Kyrie Irving's Celtics low point wasn't his disgraceful capitulation vs. Milwaukee in last year's conference semifinals, because by then we already knew they were cooked and he was gone.
It actually came five months earlier in Orlando. You remember the play. Down two with a couple of seconds left, Gordon Hayward found Jayson Tatum curling off a pick and the second-year man missed a contested baseline fallaway at the buzzer.
A pouting Irving immediately rushed Hayward, arms outstretched in the universal symbol of, "You A-hole!" Irving wanted the ball inbounded to Al Horford before coming his way. It's a play the Celtics had run a year earlier for Isaiah Thomas to tie a game against the Grizzlies. Irving already looked agitated with head coach Brad Stevens coming out of that huddle. Kyrie clearly wanted the play to be about Kyrie.
Rather than support a teammate for making a split-second decision that set up one of the game's burgeoning young stars, Irving launched into one of those narcissistic postgame jeremiads that sweet Jesus no one misses, ranting about his young team's inexperience, need to learn, and repeated failure to meet the moment.
"It's not easy to be great," he noted, conveniently overlooking the run to Game 7 of the conference finals a year earlier without him, besides which, of course it wasn't easy -- you try achieving greatness when your best player spends the season hectoring and belittling the young talent around him. When Irving inevitably left for Brooklyn last summer, it wasn't a tragedy. It was a gift.
Out went Irving and in came Kemba Walker, himself an All-Star, though not quite as talented or accomplished. While Walker brought experience, it wasn't exactly of the championship variety. Over eight seasons in Charlotte, his Hornets had only reached the playoffs twice, losing each time to the Heat in the first round.
If the 2019 Celtics were defined by Irving's scowl, they're now all about Walker's smile. It's relentlessly cheery, whether he's bemoaning a bad call or celebrating a teammate. And while watching the Celtics stave off the defending champion Raptors last week, it was hard to miss the difference between late-game Kemba and late-game Kyrie.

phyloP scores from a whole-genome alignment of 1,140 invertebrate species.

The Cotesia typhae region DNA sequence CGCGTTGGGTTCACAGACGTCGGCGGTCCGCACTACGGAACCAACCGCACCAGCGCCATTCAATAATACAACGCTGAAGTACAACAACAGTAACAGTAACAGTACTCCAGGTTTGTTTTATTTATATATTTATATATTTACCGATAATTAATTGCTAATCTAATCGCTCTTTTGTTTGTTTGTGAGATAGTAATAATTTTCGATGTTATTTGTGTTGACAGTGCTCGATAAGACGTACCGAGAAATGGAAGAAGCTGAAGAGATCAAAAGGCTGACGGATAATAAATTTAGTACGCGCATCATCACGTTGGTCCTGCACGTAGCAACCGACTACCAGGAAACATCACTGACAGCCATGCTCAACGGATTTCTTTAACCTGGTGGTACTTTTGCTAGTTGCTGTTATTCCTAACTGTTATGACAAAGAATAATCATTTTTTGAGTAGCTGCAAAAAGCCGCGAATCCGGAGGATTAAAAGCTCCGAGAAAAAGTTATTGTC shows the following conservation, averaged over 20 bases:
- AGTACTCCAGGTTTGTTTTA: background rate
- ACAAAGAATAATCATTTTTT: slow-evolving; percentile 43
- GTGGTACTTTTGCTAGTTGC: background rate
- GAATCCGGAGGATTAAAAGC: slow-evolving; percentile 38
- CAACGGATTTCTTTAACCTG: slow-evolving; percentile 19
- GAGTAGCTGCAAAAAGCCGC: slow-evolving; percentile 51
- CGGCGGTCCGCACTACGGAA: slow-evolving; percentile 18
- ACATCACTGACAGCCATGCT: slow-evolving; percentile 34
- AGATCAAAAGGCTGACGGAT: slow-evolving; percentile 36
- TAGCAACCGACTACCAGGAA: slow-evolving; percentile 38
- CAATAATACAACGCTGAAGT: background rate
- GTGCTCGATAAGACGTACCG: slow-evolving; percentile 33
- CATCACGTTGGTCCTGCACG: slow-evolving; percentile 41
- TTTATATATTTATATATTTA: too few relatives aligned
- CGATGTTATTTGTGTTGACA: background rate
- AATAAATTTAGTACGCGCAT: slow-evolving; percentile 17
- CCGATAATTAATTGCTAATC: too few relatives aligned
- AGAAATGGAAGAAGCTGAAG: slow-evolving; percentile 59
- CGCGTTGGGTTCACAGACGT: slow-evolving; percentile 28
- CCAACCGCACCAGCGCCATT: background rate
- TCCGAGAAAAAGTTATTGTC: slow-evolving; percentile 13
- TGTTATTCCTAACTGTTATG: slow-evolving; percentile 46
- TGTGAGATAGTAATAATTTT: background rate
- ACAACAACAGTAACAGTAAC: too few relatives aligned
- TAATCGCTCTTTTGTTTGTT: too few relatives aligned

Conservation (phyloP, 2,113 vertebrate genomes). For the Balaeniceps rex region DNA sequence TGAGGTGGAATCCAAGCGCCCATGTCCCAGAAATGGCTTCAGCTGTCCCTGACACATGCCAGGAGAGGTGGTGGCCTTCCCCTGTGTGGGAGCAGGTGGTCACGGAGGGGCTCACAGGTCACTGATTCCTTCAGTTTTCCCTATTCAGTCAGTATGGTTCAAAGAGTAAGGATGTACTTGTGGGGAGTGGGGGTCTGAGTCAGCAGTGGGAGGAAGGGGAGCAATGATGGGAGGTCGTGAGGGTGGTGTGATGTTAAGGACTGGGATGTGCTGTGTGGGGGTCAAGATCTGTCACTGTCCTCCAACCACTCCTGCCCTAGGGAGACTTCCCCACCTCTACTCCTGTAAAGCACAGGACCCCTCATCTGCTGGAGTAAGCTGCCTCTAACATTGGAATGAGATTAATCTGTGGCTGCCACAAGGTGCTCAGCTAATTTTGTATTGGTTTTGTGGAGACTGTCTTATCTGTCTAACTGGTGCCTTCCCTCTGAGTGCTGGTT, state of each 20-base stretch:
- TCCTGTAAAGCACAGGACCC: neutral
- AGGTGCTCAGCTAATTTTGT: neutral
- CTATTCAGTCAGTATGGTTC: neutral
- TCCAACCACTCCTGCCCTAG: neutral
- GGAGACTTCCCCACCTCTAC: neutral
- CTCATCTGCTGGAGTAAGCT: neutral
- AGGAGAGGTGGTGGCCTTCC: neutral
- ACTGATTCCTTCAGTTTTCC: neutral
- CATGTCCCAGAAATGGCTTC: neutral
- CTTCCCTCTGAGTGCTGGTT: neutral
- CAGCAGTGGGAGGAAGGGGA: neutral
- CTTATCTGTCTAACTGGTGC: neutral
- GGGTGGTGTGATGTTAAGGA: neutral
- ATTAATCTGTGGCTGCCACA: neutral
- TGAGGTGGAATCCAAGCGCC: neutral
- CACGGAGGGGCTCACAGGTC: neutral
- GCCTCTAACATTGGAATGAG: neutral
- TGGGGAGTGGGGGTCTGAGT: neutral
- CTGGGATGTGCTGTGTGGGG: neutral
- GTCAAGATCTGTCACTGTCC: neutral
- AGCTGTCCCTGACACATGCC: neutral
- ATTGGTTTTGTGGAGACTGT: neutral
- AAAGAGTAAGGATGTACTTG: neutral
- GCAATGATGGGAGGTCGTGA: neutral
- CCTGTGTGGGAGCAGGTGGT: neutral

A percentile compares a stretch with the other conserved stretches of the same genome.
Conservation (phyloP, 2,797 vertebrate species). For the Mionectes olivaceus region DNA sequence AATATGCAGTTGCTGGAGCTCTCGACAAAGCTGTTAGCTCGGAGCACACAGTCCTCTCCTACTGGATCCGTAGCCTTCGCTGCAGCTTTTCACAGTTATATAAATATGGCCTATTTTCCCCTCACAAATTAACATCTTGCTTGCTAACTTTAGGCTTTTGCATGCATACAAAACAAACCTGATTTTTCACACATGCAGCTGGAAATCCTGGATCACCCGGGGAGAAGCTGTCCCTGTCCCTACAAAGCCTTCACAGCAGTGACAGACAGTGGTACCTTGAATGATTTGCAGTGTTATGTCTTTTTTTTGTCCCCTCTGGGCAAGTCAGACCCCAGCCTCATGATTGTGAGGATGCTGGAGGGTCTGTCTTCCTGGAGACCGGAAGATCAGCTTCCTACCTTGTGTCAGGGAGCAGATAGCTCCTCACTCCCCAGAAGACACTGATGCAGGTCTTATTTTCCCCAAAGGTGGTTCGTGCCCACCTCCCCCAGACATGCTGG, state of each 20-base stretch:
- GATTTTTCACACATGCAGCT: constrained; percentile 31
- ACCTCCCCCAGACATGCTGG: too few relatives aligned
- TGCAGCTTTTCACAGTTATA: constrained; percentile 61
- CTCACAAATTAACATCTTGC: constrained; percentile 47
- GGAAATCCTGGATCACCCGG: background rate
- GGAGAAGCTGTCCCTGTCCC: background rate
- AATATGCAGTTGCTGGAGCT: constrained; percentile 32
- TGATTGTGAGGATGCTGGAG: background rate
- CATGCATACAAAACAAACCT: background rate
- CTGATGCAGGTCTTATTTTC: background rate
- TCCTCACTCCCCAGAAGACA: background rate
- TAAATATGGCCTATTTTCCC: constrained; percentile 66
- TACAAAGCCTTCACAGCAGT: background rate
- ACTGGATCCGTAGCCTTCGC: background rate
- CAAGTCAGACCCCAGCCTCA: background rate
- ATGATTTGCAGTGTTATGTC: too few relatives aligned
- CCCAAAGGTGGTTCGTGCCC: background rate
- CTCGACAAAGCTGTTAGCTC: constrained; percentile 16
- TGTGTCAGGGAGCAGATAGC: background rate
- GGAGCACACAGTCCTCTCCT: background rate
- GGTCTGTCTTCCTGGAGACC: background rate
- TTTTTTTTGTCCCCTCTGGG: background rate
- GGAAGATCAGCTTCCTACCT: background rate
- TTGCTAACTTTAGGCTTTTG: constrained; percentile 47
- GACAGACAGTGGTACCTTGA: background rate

In Game 3, right before Toronto's miracle win, Walker found Daniel Theis with a half-second left for the tie-breaking dunk. It was as beautifully unselfish a play as you'll see, Walker drawing four defenders like a bug magnet and then dropping a no-look bounce pass for the throwdown. It should've won the game, but OG Anunoby stuck a dagger at the buzzer.
That just set the stage for a classic seven-game slugfest. After Walker missed a potential game-winning layup in Game 6, he found himself with the ball in his hands again in the closing moments of Game 7 and the Celtics clinging to a two-point lead. Did he force a shot? Nope. Once again he drew multiple defenders, and once again he laid the ball off for a less heralded teammate, this time rookie Grant Williams, who was fouled after a bounce pass through the thickets somehow found his hands.
And those two plays said everything. At pivotal moments in the playoffs, Walker didn't lecture his teammates, he trusted them. He didn't demand that they give him the damn ball, he put it on a tee for them. He didn't wave his hands while pleading for an explanation doomed to be unsatisfactory, he thrust them over his head in celebration.
As the Celtics prepare to open the Eastern Conference Finals against the Heat on Tuesday, Walker will be a primary target of Miami's defense, but he won't be alone. Walker himself has already declared Tatum a superstar, Jaylen Brown looks like an All-Star, Marcus Smart somehow finishes games with grass stains on his jersey, and Hayward is nearing a return.
The simple swap of Kyrie for Kemba has transformed the Celtics from odious quitters to lovable overachievers. It's a safe bet that before this run ends, Walker will find himself dribbling down the clock with the game on the line, and the beauty of whatever happens next is it won't be about him.